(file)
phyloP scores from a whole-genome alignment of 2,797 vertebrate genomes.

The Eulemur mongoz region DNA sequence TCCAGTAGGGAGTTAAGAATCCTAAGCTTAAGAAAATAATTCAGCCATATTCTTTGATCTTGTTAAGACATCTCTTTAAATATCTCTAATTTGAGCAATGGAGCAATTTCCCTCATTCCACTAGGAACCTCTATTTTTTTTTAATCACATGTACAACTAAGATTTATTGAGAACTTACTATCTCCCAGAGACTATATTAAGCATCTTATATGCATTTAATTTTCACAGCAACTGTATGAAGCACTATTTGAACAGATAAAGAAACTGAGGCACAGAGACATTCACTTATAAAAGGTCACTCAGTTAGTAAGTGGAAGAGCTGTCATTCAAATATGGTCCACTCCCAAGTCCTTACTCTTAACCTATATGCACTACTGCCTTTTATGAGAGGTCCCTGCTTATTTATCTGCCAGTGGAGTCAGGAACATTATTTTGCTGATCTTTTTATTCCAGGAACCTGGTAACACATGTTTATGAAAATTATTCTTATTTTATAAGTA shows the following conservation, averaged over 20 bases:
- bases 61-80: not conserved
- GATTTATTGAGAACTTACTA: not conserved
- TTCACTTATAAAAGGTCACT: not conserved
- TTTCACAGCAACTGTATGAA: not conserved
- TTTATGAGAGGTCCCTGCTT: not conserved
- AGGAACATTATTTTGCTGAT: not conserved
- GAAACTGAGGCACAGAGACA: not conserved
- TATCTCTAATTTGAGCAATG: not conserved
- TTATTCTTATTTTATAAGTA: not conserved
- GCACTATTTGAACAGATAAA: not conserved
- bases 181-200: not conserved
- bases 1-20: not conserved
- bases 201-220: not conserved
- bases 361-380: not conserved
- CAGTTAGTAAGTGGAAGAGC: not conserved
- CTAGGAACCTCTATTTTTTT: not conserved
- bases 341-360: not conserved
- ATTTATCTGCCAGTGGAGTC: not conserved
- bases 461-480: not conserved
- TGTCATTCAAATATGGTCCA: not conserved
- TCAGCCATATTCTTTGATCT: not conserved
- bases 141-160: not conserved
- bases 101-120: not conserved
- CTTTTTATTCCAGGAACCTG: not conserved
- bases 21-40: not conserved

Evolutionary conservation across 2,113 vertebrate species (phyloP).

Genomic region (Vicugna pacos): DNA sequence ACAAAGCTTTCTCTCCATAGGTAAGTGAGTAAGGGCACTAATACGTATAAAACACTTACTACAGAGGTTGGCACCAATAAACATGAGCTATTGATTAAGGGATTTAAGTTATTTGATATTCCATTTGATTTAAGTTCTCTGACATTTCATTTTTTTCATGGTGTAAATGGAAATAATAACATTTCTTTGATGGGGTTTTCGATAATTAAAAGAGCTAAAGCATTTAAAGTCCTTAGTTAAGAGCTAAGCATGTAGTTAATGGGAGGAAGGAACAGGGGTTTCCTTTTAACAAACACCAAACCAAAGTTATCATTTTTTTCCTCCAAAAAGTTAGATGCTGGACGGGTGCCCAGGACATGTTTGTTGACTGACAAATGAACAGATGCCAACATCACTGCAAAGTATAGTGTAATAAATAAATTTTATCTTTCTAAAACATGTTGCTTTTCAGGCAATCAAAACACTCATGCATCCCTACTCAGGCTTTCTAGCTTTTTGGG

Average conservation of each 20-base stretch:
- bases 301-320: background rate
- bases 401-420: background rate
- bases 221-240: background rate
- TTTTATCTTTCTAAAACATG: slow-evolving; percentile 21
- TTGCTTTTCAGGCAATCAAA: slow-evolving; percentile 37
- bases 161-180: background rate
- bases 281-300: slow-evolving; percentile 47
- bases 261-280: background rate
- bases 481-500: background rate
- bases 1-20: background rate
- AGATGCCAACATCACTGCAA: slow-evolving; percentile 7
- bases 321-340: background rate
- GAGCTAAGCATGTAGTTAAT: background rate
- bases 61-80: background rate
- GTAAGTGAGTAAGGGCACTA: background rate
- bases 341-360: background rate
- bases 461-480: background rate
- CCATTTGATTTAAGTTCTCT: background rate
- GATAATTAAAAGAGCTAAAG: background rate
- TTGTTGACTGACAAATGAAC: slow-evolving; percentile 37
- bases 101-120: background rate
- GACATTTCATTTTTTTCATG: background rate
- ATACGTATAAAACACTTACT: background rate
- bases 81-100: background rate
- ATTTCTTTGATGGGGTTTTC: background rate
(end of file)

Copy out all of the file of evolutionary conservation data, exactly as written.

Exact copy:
phyloP scores from a whole-genome alignment of 2,797 vertebrate genomes.

The Eulemur mongoz region DNA sequence TCCAGTAGGGAGTTAAGAATCCTAAGCTTAAGAAAATAATTCAGCCATATTCTTTGATCTTGTTAAGACATCTCTTTAAATATCTCTAATTTGAGCAATGGAGCAATTTCCCTCATTCCACTAGGAACCTCTATTTTTTTTTAATCACATGTACAACTAAGATTTATTGAGAACTTACTATCTCCCAGAGACTATATTAAGCATCTTATATGCATTTAATTTTCACAGCAACTGTATGAAGCACTATTTGAACAGATAAAGAAACTGAGGCACAGAGACATTCACTTATAAAAGGTCACTCAGTTAGTAAGTGGAAGAGCTGTCATTCAAATATGGTCCACTCCCAAGTCCTTACTCTTAACCTATATGCACTACTGCCTTTTATGAGAGGTCCCTGCTTATTTATCTGCCAGTGGAGTCAGGAACATTATTTTGCTGATCTTTTTATTCCAGGAACCTGGTAACACATGTTTATGAAAATTATTCTTATTTTATAAGTA shows the following conservation, averaged over 20 bases:
- bases 61-80: not conserved
- GATTTATTGAGAACTTACTA: not conserved
- TTCACTTATAAAAGGTCACT: not conserved
- TTTCACAGCAACTGTATGAA: not conserved
- TTTATGAGAGGTCCCTGCTT: not conserved
- AGGAACATTATTTTGCTGAT: not conserved
- GAAACTGAGGCACAGAGACA: not conserved
- TATCTCTAATTTGAGCAATG: not conserved
- TTATTCTTATTTTATAAGTA: not conserved
- GCACTATTTGAACAGATAAA: not conserved
- bases 181-200: not conserved
- bases 1-20: not conserved
- bases 201-220: not conserved
- bases 361-380: not conserved
- CAGTTAGTAAGTGGAAGAGC: not conserved
- CTAGGAACCTCTATTTTTTT: not conserved
- bases 341-360: not conserved
- ATTTATCTGCCAGTGGAGTC: not conserved
- bases 461-480: not conserved
- TGTCATTCAAATATGGTCCA: not conserved
- TCAGCCATATTCTTTGATCT: not conserved
- bases 141-160: not conserved
- bases 101-120: not conserved
- CTTTTTATTCCAGGAACCTG: not conserved
- bases 21-40: not conserved

Evolutionary conservation across 2,113 vertebrate species (phyloP).

Genomic region (Vicugna pacos): DNA sequence ACAAAGCTTTCTCTCCATAGGTAAGTGAGTAAGGGCACTAATACGTATAAAACACTTACTACAGAGGTTGGCACCAATAAACATGAGCTATTGATTAAGGGATTTAAGTTATTTGATATTCCATTTGATTTAAGTTCTCTGACATTTCATTTTTTTCATGGTGTAAATGGAAATAATAACATTTCTTTGATGGGGTTTTCGATAATTAAAAGAGCTAAAGCATTTAAAGTCCTTAGTTAAGAGCTAAGCATGTAGTTAATGGGAGGAAGGAACAGGGGTTTCCTTTTAACAAACACCAAACCAAAGTTATCATTTTTTTCCTCCAAAAAGTTAGATGCTGGACGGGTGCCCAGGACATGTTTGTTGACTGACAAATGAACAGATGCCAACATCACTGCAAAGTATAGTGTAATAAATAAATTTTATCTTTCTAAAACATGTTGCTTTTCAGGCAATCAAAACACTCATGCATCCCTACTCAGGCTTTCTAGCTTTTTGGG

Average conservation of each 20-base stretch:
- bases 301-320: background rate
- bases 401-420: background rate
- bases 221-240: background rate
- TTTTATCTTTCTAAAACATG: slow-evolving; percentile 21
- TTGCTTTTCAGGCAATCAAA: slow-evolving; percentile 37
- bases 161-180: background rate
- bases 281-300: slow-evolving; percentile 47
- bases 261-280: background rate
- bases 481-500: background rate
- bases 1-20: background rate
- AGATGCCAACATCACTGCAA: slow-evolving; percentile 7
- bases 321-340: background rate
- GAGCTAAGCATGTAGTTAAT: background rate
- bases 61-80: background rate
- GTAAGTGAGTAAGGGCACTA: background rate
- bases 341-360: background rate
- bases 461-480: background rate
- CCATTTGATTTAAGTTCTCT: background rate
- GATAATTAAAAGAGCTAAAG: background rate
- TTGTTGACTGACAAATGAAC: slow-evolving; percentile 37
- bases 101-120: background rate
- GACATTTCATTTTTTTCATG: background rate
- ATACGTATAAAACACTTACT: background rate
- bases 81-100: background rate
- ATTTCTTTGATGGGGTTTTC: background rate